Amy Julia (24m 35s):
And I’m wondering just in hearing you talk about this, whether there is like a modern dimension to it in the sense that, You know, before let’s call it, the printing, press the enlightenment, whatever. There was just an assumption. And, and even, You know, maybe for a couple hundred years afterwards that God existed. Like that was not actually a question. Not it wasn’t like people weren’t allowed to ask it. They just, it didn’t in the same way that we don’t, we’re not asking the question of whether the atmosphere exists. Yeah, it does. We know that like that’s just a given. And so I do wonder whether once you’ve pulled the thread on God’s existence, which we have in our modern world, whether your point before, which is like behind every question is another question.
Amy Julia (25m 22s):
And whether there is just a fear that I’m going to get to the ultimate question, which is, does God exist. And even behind that there, because if the answer’s no, well then does that mean that love doesn’t exist? And that like all of these other things, these attributes of God don’t exist either. And I, and there is a sense of like, is there a backstop, like, is there a place where this does on some level finally land and, and maybe, I mean, maybe that is like, yeah, it lands with faith, not with certainty in an actual personal God. Yeah. But I, I think there’s maybe a particularly modern fear of asking the question that leads to the question that leads to the question because so much of our world has, You know, concluded like, no, like none of this, You know, the Bible’s not true and Jesus wasn a real person, but not, You know who he said he was, and God does not exist.
Amy Julia (26m 22s):
And therefore, You know, you drink and be married.
Lore (26m 26s):
I think it’s so interesting that you asked that question because I think we so often ask negative question is God real, what if he doesn’t exist? What if love doesn’t exist? What if morality and all these things? And they, You know, they make us spiral out. We very rarely ask the question. What if God does exist? What if love is real? What if love is as good as I, And I want it to be like, when I imagine love in my mind, what if it’s even better than what I imagine it to be? What if justice is better than what I see around me? What if God is better? What if God does exist and is, is better than I think he is.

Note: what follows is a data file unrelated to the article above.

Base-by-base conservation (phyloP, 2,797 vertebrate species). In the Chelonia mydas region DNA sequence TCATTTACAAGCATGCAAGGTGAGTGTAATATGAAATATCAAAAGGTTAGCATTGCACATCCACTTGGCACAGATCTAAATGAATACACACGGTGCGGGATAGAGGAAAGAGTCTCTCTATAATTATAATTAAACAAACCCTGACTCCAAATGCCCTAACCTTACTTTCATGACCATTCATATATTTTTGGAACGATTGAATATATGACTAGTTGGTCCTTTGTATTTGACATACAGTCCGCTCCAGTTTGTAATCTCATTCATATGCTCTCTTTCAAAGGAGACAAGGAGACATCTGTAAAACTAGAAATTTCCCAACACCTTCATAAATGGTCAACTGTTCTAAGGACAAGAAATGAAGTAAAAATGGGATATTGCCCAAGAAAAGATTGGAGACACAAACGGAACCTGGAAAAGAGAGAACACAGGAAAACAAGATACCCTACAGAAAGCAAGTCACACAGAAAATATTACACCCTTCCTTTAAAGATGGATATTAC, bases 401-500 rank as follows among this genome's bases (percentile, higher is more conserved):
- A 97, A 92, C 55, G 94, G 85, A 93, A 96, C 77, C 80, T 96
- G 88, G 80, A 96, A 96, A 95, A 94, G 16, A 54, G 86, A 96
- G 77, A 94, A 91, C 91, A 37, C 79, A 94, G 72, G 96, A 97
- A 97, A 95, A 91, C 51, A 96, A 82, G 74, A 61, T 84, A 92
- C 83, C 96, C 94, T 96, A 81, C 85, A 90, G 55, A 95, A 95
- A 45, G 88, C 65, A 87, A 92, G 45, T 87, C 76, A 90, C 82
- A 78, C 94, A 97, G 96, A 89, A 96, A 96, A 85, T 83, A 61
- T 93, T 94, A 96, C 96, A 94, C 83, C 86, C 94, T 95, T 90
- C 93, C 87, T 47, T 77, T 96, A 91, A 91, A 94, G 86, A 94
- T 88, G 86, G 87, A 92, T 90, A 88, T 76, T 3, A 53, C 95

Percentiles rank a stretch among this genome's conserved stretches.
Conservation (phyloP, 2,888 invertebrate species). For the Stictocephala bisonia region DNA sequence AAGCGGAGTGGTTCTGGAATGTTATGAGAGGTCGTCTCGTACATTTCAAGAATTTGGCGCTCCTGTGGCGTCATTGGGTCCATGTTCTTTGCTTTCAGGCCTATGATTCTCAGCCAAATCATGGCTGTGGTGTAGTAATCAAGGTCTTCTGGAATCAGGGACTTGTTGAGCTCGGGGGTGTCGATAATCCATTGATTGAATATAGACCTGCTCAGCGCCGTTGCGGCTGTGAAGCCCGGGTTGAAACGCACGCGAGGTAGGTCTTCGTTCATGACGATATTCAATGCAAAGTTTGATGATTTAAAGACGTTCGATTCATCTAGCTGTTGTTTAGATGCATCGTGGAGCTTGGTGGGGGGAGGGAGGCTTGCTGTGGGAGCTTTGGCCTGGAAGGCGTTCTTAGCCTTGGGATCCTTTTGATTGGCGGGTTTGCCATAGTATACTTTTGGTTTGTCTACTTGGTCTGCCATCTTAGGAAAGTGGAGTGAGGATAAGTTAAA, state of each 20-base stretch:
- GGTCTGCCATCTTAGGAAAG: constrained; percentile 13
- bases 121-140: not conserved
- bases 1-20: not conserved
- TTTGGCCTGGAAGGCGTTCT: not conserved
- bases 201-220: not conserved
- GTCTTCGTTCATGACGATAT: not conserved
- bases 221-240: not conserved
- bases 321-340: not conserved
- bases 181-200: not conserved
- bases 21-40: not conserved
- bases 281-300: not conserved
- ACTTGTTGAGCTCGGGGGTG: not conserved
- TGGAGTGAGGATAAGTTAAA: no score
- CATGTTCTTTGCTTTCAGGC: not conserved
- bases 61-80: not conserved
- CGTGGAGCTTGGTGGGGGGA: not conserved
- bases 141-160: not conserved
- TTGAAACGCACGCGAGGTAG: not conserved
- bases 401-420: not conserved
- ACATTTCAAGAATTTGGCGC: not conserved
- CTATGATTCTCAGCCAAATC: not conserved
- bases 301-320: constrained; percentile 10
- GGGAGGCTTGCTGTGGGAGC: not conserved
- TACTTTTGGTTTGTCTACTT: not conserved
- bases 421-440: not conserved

Lore (27m 7s):
We so rarely ask that question.
Amy Julia (27m 10s):
Well, and there is like, there’s the problem of suffering and the problem of evil, but there really is a corresponding problem of good yeah. Of kindness and of gentle, You know, all of those things, which I think is getting at part of what you’re saying that like, yeah. And, And I wonder whether curiosity, yeah. Hopefully is an invitation, not simply to ask the hard questions, but actually to ask those like wonderful questions of like, maybe it’s true.
Lore (27m 39s):
Yeah. I think I Don don’t wanna give away the ending, but I’m gonna give away the ending. Yeah. At the end of the book, the answer is Jesus. But at the end of the book, the question that Jesus is asking Peter, like, do you love me? Do you love me? Do you love me? And the question I ask the reader is, can you love God? Can you trust? God’s love for you. Like, can you trust that it’s almost too good to be true, right. Instead of too terrible to be, to be lived. And I think it’s so important for us to recalibrate our lives in a sense to, to asking to ch to risk, cuz it’s such a, it feels like such a risk to ask if something is good enough or if it, it actually exists or if it’s as good as I want it to be, that feels so much more risky in my mind than to ask questions about the negative.
Lore (28m 33s):
Yeah. And I, I’m not sure why, but probably cuz it’s hope and hope is really
Amy Julia (28m 40s):
Hard. Yeah. And hope is I think particularly hard without an anchor. Right. I mean, I’m just like, and, and to think that we there’s so much that we don’t know and we won’t know, You know, and, and so on the one hand there’s a tremendous freedom in saying, I’m going to put my hope. I’m gonna put my trust. I’m gonna put my faith in the one who knows in the one who is love and the one who is justice and You know, all of those things. Yeah. And there’s like this cynical voice in my head that says that, what if it’s all gonna fall apart? Yeah. Yeah. What if it’s all for not,